CHARLOTTETOWN — A lozenge plant in Prince Edward Island has laid off 30 workers, citing an "almost non-existent" cold and cough season amid COVID-19 restrictions.Island Abbey Foods said Friday sales of its Honibe cough and cold lozenges have declined in the first two quarters of 2021, forcing the Charlottetown company to cut 30 temporary positions from its production operation.Measures aimed at curbing the pandemic such as masks, frequent hand washing, physical distancing and working from home appear to have lessened the prevalence of seasonal viruses.The apparent drop in winter colds across the country seems to have weakened demand for medicine and natural remedies aimed at soothing sore throats and nasal congestion. Both Metro Inc., which operates drugstores primarily under the Jean Coutu, Brunet, Metro Pharmacy and Drug Basics banners, and Loblaw Companies Ltd., which has a network of Shoppers Drug Mart and Pharmaprix outlets, have noted the weak cough and cold season. Metro president and CEO Eric La Fleche told analysts during a conference call in November that it appeared to be a "much weaker cold and flu season," as the increase in sanitary measures due to COVID-19 appear to help curb the spread of seasonal viruses.Loblaw president Sarah Davis also noted during a call with investors in November that the company was looking at ways to offset a declining trend in the cough and cold sector.The Public Health Agency of Canada's weekly influenza report earlier this month said flu activity remains "exceptionally low" for this time of year.The FluWatch report for the week of Jan. 3 to 9 said flu testing continues at seasonal levels but there is "no evidence of community circulation of influenza."For Island Abbey Foods, the decline comes on the heels of a "tremendous year" in 2020, said Scott Spencer, president and chief operating officer."We increased head count significantly across our company to meet higher than anticipated demand and position our company for success," he said in a statement. The Charlottetown company has continuously adapted to the ever-changing business realities that COVID-19 is imposing on the world, he said. Despite substantial gains with its digital retail strategy, Spencer said online sales have not replaced the volume the company projected for a regular cold and cough season. The company said demand for its gummy products continues to be strong. It said planning is underway for a major expansion project, which includes state of the art equipment that will increase capacity to meet growing demand. This report by The Canadian Press was first published Jan. 22, 2021. The Canadian Press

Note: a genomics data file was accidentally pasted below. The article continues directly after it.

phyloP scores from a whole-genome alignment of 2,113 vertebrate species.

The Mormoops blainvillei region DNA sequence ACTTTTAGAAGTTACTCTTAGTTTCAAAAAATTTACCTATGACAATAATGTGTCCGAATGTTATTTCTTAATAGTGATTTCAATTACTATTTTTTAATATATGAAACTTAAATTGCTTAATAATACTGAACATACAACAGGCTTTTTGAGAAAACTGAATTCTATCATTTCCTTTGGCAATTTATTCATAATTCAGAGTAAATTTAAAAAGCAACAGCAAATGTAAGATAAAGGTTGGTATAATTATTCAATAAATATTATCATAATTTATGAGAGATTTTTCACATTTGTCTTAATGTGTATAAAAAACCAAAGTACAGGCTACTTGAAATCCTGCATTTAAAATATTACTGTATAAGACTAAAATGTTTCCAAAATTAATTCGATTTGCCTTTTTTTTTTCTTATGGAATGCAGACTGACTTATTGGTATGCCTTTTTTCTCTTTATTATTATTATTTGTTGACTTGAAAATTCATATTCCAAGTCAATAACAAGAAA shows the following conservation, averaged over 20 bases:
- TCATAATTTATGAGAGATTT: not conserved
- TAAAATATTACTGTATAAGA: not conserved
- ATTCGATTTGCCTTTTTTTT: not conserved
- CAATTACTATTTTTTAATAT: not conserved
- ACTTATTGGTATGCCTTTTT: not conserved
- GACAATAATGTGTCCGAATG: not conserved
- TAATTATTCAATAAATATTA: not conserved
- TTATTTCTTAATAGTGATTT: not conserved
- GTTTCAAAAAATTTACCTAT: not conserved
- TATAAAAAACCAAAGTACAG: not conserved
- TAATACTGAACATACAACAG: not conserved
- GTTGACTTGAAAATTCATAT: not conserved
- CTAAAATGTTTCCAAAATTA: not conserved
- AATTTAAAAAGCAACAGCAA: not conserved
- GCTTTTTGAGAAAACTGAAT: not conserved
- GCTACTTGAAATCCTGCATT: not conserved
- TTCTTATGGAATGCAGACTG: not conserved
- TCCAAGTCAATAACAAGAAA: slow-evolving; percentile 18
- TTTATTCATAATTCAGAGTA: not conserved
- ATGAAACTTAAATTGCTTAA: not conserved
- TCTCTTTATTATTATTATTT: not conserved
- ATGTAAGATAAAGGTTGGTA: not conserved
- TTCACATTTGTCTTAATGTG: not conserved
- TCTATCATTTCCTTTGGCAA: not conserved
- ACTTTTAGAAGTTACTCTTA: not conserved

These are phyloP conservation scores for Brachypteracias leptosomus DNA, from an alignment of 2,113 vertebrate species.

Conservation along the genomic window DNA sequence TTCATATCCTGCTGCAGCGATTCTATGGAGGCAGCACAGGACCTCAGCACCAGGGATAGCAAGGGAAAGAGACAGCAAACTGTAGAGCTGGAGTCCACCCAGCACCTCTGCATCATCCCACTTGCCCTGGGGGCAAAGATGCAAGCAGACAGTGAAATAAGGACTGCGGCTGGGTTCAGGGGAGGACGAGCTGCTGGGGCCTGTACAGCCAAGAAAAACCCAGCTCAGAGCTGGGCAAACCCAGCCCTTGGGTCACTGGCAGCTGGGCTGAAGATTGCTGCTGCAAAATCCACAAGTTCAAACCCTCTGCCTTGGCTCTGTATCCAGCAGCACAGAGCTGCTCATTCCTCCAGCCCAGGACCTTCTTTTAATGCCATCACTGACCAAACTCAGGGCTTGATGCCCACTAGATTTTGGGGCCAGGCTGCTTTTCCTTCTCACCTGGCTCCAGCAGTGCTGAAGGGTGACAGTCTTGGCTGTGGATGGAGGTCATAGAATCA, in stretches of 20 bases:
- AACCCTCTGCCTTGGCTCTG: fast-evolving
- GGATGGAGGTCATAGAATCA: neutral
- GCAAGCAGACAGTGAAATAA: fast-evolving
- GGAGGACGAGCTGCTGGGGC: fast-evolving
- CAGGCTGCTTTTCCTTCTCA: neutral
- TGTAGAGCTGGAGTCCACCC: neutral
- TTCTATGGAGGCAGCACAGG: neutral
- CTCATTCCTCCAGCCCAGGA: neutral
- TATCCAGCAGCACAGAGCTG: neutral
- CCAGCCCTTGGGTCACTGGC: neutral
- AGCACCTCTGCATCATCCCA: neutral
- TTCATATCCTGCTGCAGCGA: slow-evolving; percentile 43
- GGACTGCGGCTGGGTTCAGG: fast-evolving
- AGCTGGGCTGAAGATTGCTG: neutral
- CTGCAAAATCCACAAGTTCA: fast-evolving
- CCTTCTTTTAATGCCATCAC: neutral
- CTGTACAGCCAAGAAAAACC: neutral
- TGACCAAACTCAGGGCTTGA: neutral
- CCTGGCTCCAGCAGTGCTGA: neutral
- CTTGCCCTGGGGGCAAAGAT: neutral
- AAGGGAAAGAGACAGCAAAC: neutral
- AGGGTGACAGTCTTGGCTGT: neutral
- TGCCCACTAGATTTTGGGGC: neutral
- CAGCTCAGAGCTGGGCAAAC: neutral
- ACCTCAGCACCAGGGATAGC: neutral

Jailed Kremlin critic Alexei Navalny said on Friday he wanted it known that he had no plans to commit suicide in prison, as he issued a message of support to his followers on the eve of protests the authorities say are illegal. Navalny was detained on Sunday after flying home for the first time since being poisoned with what the West says was a military-grade nerve agent that Navalny says was applied to his underpants by state security agents. The 44-year-old lawyer, in a Moscow prison pending the outcome of four legal matters he describes as trumped up, accuses President Vladimir Putin of ordering his attempted murder.